(Pic: Flickr / teachandlearn)

Being Kenyan and Indian

(Pic: Flickr / teachandlearn)
(Pic: Flickr / teachandlearn)

In January, a group of Langata Primary schoolchildren protesting that their playground had been illegally grabbed, were tear-gassed by police. Nothing like this had happened in our recent memory as Kenyans, and the manner in which it was broadcast to the world helped amplify our outrage. There were loud demands for these land grabbers to be publicly named. I was in the car, sitting in the infamous Nairobi traffic when I heard Charity Ngilu, the cabinet secretary for the Ministry of Land, announce the identity of the alleged land grabbers. They included four brothers named Singh, a name of Southeast Asian/Indian origin. And like thousands of other brown people in the country, I shook my head.

What is the sound of thousands of Indians rolling their eyes?

I remember thinking to myself, did they really have to be Indian? As if suffering through Kamlesh Pattni (the Kenyan Indian tied to the Goldenberg scandal of the 90s, estimated to have cost Kenya the equivalent  of 10% of its annual GDP) wasn’t enough. This was just another nail in the coffin that is the familiar narrative, ‘Indians are thieves and stealing this country’.

Yet for every Pattni there are thousands of Kenyan Indians who work hard to elevate Kenya every day. The Sunny Bindras, Zarina Patels, Farrah Nuranis, Shamit Patels, Nivedita Mukherjees, Shailja Patels, Rasna Warahs, Zahid Rajans.

Predictably, the witty Kenyan Twitter community reacted with breakneck speed, delighting in their discovery of the versatility of the name Singh. A new hashtag was born, which was trending within an hour: #NgiluSinghJokes.

A lot of people raised eyebrows at the identity of the land grabbers, claiming that Ngilu’s naming of the private developers was unconvinSINGH. That the real culprits were being protected.

Others murmured apprehension that this hashtag would go too far and end up ostracising an entire community for the actions of four individuals.  Another hashtag from last year was revived – #KenyanNotIndian – where Kenyans of Indian origin asserted their nationalism. It says something about us as a society when your gut reaction is to distance yourself as far away as possible from a part of your identity for fear that it will be used against you in some way. I suspect this has some visceral effect on an individual, deep inside where memories nestle. I hear the exhaustion of feeling the need to apologise on behalf of an entire skin colour for the actions of a few individuals.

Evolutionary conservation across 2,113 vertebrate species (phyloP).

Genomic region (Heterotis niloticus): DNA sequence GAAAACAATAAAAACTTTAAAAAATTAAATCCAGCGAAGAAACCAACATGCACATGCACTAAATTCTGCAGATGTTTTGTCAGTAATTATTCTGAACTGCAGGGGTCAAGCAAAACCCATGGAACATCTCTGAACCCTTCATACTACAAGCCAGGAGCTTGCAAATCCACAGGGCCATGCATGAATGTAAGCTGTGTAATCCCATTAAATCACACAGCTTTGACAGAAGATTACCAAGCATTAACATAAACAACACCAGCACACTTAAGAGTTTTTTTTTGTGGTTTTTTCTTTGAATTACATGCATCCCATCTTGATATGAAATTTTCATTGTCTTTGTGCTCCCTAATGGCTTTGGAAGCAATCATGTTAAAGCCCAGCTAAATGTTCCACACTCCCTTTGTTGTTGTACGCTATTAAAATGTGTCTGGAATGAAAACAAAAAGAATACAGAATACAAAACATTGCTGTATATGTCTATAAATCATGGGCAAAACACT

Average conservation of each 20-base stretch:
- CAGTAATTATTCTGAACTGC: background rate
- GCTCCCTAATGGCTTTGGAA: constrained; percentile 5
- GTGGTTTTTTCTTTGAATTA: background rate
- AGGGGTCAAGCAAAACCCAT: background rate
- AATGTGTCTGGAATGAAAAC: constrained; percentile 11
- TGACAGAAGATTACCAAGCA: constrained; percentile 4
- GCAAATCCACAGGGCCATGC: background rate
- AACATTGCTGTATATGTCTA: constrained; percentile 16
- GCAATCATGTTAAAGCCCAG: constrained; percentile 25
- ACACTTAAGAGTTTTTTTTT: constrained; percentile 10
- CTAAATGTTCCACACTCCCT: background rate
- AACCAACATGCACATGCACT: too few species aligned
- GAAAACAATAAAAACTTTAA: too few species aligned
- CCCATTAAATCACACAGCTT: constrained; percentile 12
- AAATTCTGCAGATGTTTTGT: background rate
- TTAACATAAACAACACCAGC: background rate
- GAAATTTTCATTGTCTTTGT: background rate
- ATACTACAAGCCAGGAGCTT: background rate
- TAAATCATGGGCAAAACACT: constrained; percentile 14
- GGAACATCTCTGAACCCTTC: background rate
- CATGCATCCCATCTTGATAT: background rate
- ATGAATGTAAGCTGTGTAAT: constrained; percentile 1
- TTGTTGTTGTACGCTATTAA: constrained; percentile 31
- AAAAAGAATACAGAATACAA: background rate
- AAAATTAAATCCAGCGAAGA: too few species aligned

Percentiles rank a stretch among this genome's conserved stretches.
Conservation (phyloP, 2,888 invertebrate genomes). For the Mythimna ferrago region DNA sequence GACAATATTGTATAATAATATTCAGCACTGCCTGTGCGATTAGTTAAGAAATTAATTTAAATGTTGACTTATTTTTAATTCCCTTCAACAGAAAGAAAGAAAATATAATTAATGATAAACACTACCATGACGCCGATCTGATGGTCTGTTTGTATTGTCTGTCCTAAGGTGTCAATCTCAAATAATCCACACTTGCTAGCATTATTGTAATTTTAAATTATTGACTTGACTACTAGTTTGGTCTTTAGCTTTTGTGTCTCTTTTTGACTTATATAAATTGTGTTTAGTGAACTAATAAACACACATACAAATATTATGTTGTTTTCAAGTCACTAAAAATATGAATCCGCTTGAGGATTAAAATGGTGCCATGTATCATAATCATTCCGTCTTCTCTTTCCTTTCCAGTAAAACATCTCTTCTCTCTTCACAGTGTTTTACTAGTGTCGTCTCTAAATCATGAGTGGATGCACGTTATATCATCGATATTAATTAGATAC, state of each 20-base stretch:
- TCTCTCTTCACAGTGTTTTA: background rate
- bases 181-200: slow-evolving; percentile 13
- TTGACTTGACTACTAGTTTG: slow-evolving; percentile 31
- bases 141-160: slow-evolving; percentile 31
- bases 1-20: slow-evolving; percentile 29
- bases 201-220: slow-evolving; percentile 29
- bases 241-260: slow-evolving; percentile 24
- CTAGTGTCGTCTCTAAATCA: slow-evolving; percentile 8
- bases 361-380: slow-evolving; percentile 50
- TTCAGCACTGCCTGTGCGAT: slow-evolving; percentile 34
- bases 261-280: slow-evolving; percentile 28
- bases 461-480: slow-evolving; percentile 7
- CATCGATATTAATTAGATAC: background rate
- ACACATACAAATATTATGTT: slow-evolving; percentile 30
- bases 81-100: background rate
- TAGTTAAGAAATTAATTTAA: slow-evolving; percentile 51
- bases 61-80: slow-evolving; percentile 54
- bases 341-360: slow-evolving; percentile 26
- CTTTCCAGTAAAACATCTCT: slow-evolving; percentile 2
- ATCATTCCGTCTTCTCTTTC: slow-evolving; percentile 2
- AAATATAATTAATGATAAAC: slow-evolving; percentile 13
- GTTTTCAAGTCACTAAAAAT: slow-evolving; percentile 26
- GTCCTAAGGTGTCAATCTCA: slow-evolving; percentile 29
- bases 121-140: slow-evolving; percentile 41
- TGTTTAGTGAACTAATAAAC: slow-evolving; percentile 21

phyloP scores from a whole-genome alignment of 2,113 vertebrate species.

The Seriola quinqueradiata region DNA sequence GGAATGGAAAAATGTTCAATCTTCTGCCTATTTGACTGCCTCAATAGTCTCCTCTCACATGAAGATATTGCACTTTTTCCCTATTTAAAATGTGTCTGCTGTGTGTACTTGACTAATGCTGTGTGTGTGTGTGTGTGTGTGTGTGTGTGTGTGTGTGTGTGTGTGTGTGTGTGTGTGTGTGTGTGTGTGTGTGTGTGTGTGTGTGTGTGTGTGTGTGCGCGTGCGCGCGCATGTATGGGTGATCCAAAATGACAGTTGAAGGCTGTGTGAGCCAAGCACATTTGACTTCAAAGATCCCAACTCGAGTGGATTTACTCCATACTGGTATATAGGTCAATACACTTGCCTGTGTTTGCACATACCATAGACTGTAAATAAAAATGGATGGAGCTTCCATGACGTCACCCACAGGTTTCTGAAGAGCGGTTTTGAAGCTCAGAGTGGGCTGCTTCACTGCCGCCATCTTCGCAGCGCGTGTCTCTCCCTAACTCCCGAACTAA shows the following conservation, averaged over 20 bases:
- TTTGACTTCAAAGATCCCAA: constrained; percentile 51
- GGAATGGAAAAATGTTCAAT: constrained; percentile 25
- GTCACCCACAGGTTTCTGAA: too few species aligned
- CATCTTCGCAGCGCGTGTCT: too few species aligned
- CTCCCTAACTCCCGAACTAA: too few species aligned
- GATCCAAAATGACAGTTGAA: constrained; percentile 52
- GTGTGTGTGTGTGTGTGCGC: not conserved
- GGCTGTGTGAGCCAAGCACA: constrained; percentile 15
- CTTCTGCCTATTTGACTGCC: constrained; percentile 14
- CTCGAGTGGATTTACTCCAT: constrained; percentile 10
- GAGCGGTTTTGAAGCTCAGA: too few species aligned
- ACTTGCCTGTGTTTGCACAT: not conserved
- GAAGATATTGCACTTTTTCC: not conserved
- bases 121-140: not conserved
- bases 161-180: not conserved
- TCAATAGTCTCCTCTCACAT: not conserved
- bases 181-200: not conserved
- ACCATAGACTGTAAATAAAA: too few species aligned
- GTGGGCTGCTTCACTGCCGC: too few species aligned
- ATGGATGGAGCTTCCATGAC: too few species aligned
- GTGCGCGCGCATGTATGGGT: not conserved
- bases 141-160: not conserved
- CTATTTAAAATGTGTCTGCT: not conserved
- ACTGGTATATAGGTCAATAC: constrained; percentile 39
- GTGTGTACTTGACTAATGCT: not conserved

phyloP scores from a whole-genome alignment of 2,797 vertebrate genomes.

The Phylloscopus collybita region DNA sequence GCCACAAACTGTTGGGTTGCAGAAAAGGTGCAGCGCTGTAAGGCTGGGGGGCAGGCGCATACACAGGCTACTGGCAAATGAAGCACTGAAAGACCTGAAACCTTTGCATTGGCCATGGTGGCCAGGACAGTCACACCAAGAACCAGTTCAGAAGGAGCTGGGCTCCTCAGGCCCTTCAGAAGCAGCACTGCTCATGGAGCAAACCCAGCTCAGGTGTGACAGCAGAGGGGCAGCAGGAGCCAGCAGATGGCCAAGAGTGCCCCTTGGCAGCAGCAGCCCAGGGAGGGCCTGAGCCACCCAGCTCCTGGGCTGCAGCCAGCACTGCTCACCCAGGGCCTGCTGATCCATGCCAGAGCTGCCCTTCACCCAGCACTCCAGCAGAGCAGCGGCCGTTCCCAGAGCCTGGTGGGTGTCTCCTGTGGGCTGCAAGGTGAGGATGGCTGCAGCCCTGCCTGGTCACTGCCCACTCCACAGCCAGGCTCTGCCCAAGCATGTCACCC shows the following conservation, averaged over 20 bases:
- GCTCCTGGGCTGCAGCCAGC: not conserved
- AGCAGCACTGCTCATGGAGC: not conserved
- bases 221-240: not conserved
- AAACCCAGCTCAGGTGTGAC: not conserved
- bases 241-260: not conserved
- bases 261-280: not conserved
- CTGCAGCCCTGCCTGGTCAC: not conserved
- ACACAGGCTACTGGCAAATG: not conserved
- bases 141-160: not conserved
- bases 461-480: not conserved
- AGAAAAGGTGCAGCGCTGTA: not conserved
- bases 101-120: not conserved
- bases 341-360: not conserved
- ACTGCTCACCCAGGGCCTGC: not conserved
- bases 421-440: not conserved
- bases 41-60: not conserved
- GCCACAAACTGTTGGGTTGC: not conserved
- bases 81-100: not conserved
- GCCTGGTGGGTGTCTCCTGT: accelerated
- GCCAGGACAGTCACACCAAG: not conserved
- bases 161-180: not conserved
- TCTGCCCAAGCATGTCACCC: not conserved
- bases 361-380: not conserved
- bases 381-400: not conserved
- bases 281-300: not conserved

But we don’t see other Kenyan communities apologising for their rogue individuals who have pillaged, eaten and vomited all over the shoes of Kenyans. And yet. The Somali community in Kenya are individually and personally being made to pay a traumatic price for our hypocrisy when it comes to this. Divide and rule. We learned from the Masters.

Like many Somali Kenyans, there is a feeling among the Indian Kenyan community of always having to assert our legitimacy as citizens of this country. But we belong. Yet, if you look at the history books of Kenya, you won’t hear our stories from our mouths. There is so very little that has been written and is being written about the community, by the community. We have largely put our heads down and worked away industriously, but where are our voices when it comes to the narrative of this country? So I am claiming this space. I want my story, my existence to be in the cataloguing of Kenyan history. Because it’s not just mine, it belongs to thousands.

Back to #KenyanNotIndian. Here is the thing. It unsettles me. Doesn’t fit snugly on my skin. If anything it feels like uncomfortable Spanx underwear that you squeeze into to hide the parts of yourself you don’t want to subject to the World’s gaze. Never mind that you can’t breathe and your stomach is spooning your oesophagus, at least your lumps aren’t showing.

I am Kenyan AND Indian. It is quite simple really. I don’t believe the two are mutually exclusive. They sit very comfortably together in me. There is no contradiction and one doesn’t take away from the other. My nationality is Kenyan and my ethnicity is Indian.